I think that I will be able to set up the site to site, but I have 3 more questions for you if you don't mind.
1. After the VPN is set up, how does the remote office configure Eudora to pull email off of the local Exchange server? Is it by IP address of the exchange server or DNS name?
2. The local Exchange server is currently sitting on the internet @ x.x.x.x (mail.domain.com) which is our only registered IP address. After moving x.x.x.x to the outside interface of the PIX 501, how are mail requests from the remote office routed to the exchange server/domain controller. This box has 2 NICs, 1 internal and 1 external that currently has the IP address that will be moved to the outside interface of the PIX.
3. After firewalling the network, including the Exchanger server/Domain Controller, how does email cross the PIX to get to the server? I know that I need to open port 25 through the pix, but how do I route it to the server.
Thanks for all of your help!
Be very careful from now, since you are attempting to do two things: set up site-to-site VPN and move the Exchange server.
I suggest de-link the two. First finish your VPN connectivity and test for functionality, since this is the easier of the two tasks.
2 and 3. If you are moving the mail server to the outside of the PIX interface, then that has nothing to do with VPN. Also, there is nothing you need to do on the PIX to allow the requests, again, if the server is going to be on the same subnet as that of the outside interface of the PIX; of-course you need to permit 'smtp' on any router that is on the 'outside' interface of the firewall.
If you are moving mail servers, be sure to follow the best-practices methodology in terms of creating one more MX entry with a higher priority, let it propagate, and then remove the old server etc.,etc.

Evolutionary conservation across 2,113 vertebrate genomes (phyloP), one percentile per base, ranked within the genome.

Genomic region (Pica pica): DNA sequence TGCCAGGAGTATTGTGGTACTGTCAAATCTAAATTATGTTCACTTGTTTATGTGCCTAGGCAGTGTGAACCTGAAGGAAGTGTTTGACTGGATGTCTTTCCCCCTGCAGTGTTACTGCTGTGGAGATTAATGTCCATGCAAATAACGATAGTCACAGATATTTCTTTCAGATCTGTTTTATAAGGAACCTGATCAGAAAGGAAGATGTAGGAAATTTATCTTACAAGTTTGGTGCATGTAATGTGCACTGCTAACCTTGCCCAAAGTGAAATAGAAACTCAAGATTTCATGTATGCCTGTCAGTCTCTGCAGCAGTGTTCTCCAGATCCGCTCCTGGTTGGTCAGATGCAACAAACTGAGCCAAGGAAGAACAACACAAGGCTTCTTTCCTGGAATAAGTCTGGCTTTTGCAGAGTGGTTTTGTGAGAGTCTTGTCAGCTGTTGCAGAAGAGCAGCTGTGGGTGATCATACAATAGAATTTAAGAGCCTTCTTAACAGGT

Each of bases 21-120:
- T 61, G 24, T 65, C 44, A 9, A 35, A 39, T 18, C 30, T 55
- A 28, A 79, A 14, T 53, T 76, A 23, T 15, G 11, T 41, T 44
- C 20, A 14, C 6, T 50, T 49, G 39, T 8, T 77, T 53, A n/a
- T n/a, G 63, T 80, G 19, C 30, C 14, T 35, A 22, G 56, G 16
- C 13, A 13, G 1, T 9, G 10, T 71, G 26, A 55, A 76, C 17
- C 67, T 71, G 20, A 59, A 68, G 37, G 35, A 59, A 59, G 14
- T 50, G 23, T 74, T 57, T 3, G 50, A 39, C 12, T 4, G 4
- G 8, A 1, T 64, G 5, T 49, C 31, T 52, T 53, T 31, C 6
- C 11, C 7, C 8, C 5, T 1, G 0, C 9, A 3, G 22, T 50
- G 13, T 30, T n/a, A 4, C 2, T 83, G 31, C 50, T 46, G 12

Hope this is helpful.
Best rgds / Sampath.
1. It depends. It ultimately needs to talk to the internal (behind the firewall) ip address of the exchange server. If you are running WINS and or DNS *internally*, then the hostname of the machine should work.
2&3. You move the exchange box in, you set up a static statement that forwards port 25 from that old, external ip, to the new internal ip. You allow access from everyone to that ip address via an ACL or conduit list, and you should be all set. All inbound internet email connections should travel via the static, and thru the whole from the ACL/conduit, and into the exchange server's smtp service.
Pix outside: 22.214.171.124
Pix inside: 192.168.0.1
Move exchange inside. make its ip address 192.168.0.254.
On the pix
static (inside, outside) 126.96.36.199 192.168.0.154
conduit permit tcp host 188.8.131.52 eq 25 any
access-list XXX permit tcp any host 184.108.40.206 eq 25
25 is all you need to receive email. All outbound email goes out via PIX's stateful feature set that allows all tcp and udp outbound connections by default.
If you have users outside of the firewall (meaning not at either site connected via the IPSec tunnel) that need to access email, it depends on how they access it. POP3 is tcp port 110. Imap is rcp 143. If they want to use Outlook in corporate mode, you need to open tons of ports and that is bad - my recommendation is to set them up with the cisco vpn client software and allow them access to outlook that way.
Since I can't see the full thread in this reply window, I am assuming that the exchange and domain controller are the same box, or that you are moving them at the same time.
Yeah, the exchange and domain controller are on the same box as part of SBS2K..
I understand the access-list is prefered over conduit commands these days. Can I number the access-list (xxx) arbitrarily, or should it be a specific number? Also, the access-list you defined is already bound to the outside interface, correct?
Thanks for all of the help, I think I'm about ready to try this.
Now the remote office tech's don't want to create a site to site VPN because of the assoc. overhead, speed and complication. They suggest that I just open up ports 25 and 110 and static them to the new address of the exchange server so that they continue to recieve their email off of the internet.
DC/Exchange external 220.127.116.11
DC/Exchange internal 10.0.0.1
PIX External 18.104.22.168
PIX Internal 10.0.0.2
DC/Exchange external 10.0.0.3
DC/Exchange internal 10.0.0.1
Would this work? And what are the commands to open ports 25 and 110 and route them to the DC/Exchange box?
Tell them to get lost.
using pop3 means that your nt domain usernames and passwords go across the internet in unencrypted clear text.
using pop3 means that all email is kept locally, and not on the server.
As such, I find pop3 inconsistent with a decently secured setup, especially when the user name/passwords being used are nt credentials being passed in clear text.